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Digital Civil Society Speaker Series: Luxury Surveillance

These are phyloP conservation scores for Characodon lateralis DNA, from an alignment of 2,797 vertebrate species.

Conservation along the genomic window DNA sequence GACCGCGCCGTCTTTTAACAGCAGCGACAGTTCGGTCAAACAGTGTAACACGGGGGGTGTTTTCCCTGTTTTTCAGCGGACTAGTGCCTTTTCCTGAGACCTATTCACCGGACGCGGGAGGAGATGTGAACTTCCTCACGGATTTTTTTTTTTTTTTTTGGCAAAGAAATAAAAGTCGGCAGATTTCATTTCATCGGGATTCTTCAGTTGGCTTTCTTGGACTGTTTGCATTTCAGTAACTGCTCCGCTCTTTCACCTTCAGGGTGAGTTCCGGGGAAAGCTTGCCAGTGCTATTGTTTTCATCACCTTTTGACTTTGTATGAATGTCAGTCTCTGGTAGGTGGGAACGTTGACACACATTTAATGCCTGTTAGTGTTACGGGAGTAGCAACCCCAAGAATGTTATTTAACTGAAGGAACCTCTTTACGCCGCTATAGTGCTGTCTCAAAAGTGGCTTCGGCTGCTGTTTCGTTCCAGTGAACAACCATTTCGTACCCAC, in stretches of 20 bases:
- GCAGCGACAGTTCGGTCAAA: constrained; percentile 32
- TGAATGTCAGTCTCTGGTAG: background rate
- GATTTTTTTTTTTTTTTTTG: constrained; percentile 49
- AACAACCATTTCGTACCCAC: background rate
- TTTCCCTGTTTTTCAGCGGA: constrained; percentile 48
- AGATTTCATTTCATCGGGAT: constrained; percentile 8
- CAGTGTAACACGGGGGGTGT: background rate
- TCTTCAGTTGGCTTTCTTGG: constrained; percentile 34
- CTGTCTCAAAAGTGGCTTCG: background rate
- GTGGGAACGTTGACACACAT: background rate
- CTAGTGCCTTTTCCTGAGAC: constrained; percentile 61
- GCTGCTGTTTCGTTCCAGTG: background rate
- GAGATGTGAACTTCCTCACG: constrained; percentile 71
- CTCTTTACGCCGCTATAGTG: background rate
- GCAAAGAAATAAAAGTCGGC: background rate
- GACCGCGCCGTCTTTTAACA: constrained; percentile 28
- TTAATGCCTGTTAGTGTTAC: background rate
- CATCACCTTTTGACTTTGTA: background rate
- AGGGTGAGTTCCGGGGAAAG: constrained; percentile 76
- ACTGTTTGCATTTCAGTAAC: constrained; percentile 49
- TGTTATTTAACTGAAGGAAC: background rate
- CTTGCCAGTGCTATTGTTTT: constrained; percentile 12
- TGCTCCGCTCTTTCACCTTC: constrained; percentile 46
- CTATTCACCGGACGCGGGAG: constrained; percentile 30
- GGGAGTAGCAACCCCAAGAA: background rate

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The purpose of this talk is to explore the concept of “luxury surveillance,” a form of surveillance that people pay for and whose tracking, monitoring, and quantification features are understood by the user as benefits they are likely to celebrate. From a technical standpoint, there is little difference between an ankle monitor and wearables such as Fitbits, Apple Watches, and Oura rings. Ankle monitors, however, are imposed upon people on parole, probation, or awaiting an immigration hearing. On the other end of the spectrum, consumers of luxury surveillance see themselves as powerful and sovereign, and perhaps even immune from unwelcome monitoring and control. They see self-quantification and tracking not as disciplinary or coercive, but as a kind of care or empowerment. Whether mandated or voluntarily adopted, these technologies can be understood as mechanisms of control, but in different ways. The imposed control of the incarcerated becomes the algorithmically aided self-control of the individual. Post-Dobbs and in the midst of an AI gold rush, it’s meaningful to consider the implications for us all becoming completely legible to surveillance devices.